Say what you want about Juan Williams, the essay that he writes as a foreword to John Francis Ficara’s book Black Farmers in America elegantly captures the saga of those black men and women historically pushed to the edge of the pastoral ideal. Between January and May of 1865, farming the land would provide freed black people an opportunity to live independently through their own ability to make the land yield crops that could supply nourishment or coin. With the assassination of Lincoln, Sherman’s January promise of “40 acres” of former Confederate land to freed people was returned after May to white southerners in an effort to placate their defeat. Many black farmers were exploited as sharecroppers who leased land from white land owners who were then responsible for paying farmers through a share of the profits from the crops. Even for those black farmers who were able to work their own land and yield a profit, success was a dangerous affair. Hostile white famers were poised to take away land from black farmers and force them to work as sharecroppers. Black farmers could also be killed.

I find it astonishing that in 1920 “more than half of all black people in America lived on farms, mostly in the South” (Williams xii). There are very few reminders in popular American culture of black people’s relationship to land. For example, if you saw Davis Guggenheim’s 2006 Academy Award winning film An Inconvenient Truth about global warming, you could get the impression that black people’s only relationship to the environment is as victims. It was as if Marvin Gaye never sang “Mercy, Mercy Me,” that brilliant meditation on the environment. The song does not appear in the film.

John Ficara’s photographs document the omission of black folk from our nation’s pastoral ideal, their environmental presence, and the many injustices they have endured. I have recommended the book before on this blog but I did not provide you with a link to a wonderful video that features photographs from the book. You can find that video by following this link:

Of course, I am thinking about farmers because U.S. District Judge Paul Friedman approved a $1.25 billion dollar settlement on October 28 with black farmers who have been discriminated against by the United States Department of Agriculture. After I read about the settlement, I returned to my book and once again savored Ficara’s photographs. There are two amazing photographs of Jerry Singleton with his horse “Tat.”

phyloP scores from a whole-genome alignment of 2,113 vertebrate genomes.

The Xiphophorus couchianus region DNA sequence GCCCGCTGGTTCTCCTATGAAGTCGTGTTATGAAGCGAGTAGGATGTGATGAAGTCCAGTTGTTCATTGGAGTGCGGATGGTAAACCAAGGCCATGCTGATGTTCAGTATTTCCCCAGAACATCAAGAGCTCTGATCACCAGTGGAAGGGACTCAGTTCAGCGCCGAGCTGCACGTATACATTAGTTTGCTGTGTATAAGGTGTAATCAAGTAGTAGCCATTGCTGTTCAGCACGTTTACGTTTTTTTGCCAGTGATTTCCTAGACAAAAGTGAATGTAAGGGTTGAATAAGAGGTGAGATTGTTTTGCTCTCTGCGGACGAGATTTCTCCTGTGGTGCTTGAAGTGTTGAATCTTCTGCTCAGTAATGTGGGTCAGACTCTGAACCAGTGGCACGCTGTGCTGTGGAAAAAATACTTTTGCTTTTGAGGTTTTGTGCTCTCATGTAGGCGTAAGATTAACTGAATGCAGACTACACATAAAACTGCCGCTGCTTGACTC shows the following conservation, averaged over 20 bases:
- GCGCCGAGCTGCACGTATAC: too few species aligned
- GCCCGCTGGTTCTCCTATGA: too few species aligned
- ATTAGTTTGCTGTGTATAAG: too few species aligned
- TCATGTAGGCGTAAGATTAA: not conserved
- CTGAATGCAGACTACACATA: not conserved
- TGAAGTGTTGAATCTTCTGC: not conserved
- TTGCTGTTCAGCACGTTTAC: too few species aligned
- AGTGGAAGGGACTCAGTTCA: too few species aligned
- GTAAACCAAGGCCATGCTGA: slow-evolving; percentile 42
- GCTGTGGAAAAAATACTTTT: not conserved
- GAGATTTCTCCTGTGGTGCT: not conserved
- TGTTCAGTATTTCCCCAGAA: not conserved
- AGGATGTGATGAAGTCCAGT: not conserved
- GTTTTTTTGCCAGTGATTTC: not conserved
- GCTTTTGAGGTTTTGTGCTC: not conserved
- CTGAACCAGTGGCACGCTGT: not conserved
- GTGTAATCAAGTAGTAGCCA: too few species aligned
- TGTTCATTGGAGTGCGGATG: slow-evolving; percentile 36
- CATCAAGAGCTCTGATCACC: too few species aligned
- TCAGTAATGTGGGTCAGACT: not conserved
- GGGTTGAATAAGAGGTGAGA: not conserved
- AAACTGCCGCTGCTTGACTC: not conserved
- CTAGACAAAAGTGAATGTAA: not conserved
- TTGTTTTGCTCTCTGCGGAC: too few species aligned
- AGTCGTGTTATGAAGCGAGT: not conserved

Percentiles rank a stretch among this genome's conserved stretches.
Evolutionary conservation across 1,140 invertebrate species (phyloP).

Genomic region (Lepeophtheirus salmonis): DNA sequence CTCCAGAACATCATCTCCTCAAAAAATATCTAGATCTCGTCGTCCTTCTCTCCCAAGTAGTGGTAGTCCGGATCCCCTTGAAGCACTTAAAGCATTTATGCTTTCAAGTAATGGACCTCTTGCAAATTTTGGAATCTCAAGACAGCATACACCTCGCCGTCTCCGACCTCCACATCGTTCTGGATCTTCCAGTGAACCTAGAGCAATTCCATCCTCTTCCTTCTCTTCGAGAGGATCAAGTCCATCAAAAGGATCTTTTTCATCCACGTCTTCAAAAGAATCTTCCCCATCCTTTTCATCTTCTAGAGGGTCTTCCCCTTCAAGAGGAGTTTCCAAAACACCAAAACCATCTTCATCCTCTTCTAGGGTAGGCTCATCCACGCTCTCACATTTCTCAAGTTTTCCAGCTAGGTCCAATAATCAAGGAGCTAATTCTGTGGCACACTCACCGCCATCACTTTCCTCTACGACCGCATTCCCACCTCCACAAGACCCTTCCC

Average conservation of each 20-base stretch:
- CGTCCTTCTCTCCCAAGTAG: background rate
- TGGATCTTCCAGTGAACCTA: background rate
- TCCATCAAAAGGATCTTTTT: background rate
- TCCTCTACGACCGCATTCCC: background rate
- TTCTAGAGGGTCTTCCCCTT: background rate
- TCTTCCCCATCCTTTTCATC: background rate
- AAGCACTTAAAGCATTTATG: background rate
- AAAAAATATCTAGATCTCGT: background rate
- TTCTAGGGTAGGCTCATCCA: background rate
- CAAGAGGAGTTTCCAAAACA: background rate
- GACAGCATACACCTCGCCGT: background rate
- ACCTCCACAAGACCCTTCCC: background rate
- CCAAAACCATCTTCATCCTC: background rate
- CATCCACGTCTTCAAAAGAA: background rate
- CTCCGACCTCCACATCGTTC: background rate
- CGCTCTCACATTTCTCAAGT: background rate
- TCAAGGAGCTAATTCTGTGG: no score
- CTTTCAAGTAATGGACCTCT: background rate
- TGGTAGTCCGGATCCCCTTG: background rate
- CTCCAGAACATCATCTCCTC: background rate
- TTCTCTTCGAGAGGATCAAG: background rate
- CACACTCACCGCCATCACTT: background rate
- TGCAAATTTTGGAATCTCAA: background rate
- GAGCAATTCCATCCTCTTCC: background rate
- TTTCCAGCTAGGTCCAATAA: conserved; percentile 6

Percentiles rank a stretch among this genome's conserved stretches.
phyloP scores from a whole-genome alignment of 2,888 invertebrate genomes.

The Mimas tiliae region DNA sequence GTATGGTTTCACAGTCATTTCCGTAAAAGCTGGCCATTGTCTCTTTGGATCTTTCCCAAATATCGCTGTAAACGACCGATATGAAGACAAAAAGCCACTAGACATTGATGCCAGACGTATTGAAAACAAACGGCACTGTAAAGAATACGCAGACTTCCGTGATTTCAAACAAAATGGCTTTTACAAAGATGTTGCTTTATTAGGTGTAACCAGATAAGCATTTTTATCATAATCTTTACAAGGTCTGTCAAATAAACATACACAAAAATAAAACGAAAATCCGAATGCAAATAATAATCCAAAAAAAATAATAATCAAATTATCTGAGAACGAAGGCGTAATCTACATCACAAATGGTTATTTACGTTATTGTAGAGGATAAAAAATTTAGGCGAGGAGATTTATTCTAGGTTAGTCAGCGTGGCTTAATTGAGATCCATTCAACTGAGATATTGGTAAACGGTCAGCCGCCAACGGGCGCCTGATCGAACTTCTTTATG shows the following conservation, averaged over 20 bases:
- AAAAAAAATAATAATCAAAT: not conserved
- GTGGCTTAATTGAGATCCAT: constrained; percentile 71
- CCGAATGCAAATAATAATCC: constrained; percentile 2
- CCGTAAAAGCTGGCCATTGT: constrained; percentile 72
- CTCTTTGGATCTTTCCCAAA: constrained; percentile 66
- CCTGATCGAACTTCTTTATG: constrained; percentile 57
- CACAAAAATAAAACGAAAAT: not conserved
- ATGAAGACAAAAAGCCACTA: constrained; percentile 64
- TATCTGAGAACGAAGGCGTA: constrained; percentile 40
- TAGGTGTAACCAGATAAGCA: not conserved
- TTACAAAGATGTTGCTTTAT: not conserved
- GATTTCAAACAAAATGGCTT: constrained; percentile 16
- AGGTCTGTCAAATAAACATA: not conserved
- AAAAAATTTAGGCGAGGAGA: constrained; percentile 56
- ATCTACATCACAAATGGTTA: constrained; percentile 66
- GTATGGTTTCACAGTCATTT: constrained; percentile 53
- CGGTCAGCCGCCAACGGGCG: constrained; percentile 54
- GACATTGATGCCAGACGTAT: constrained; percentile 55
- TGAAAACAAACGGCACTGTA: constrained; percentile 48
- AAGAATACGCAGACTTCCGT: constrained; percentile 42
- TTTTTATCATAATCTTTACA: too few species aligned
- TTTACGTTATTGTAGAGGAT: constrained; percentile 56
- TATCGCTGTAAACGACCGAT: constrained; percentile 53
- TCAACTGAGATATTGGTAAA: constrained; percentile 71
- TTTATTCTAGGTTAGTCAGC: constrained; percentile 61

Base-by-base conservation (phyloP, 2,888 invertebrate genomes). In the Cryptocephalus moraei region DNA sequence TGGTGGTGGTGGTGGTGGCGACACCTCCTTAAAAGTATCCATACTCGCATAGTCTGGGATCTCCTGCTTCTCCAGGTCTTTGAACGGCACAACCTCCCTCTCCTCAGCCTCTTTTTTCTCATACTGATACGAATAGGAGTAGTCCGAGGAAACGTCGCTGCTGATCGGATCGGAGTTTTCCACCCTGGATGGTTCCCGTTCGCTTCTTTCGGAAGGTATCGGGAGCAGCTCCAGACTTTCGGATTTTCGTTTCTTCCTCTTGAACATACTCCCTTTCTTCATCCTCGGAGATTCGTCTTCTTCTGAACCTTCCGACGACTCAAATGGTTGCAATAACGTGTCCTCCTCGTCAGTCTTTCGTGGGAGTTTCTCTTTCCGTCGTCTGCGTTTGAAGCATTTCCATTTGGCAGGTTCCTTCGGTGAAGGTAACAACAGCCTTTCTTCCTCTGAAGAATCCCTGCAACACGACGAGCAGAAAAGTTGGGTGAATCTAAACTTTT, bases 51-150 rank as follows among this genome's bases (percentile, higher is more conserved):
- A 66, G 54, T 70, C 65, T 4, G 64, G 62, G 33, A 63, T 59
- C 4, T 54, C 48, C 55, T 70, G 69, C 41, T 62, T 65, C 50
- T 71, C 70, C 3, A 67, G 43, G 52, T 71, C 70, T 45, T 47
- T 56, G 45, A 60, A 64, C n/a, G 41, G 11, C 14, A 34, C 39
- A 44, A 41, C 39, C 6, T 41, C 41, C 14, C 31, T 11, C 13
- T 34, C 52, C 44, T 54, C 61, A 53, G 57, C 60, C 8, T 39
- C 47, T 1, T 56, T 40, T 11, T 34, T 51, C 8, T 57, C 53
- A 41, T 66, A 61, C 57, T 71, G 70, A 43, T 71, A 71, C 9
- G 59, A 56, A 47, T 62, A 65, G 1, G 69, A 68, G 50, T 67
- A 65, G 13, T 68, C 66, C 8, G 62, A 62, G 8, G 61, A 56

Jerry Singleton and Tat. Photograph by John Ficara in Black Farmers in America

According to the notes, Mr. Singleton is 81 years old and continues to plow with his horse Tat. Singleton, of Lee County, Alabama uses an old tractor for more substantial

Jerry Singleton with Tat puttin' in work. Photograph by John Ficara in Black Farmers in America

work. These photographs crystalize the beauty of making do with what you have. I don’t mean to minimize the fact that having access to government loans would have made it possible for Singleton to acquire newer equipment; he most certainly would have upgraded. What I find inspiring is that lacking access to these loans did not stop him from farming as it was certainly supposed to do. Thus, “making do” represents an aspect of resistance that I had not considered. By seeing the value in using what you have, you may not waste as much time dwelling in mourning for what you lack–and you most certainly won’t spend a dime.

Another one of the black farmers featured in Ficara’s book makes a remark that Ficara’s photographs certainly confirm about these folk. Roy Rolle tells Ficara, “I am not an extravagant person, I drive twenty-year old equipment, have an old car, and do not need new things.” Though I have read these words, American popular culture makes it hard to believe that a person like Rolle exists. But of course we do exist. Those of us who do not downright long for shiny things; who value what we have; who, indeed, have another model by which to live. We exist.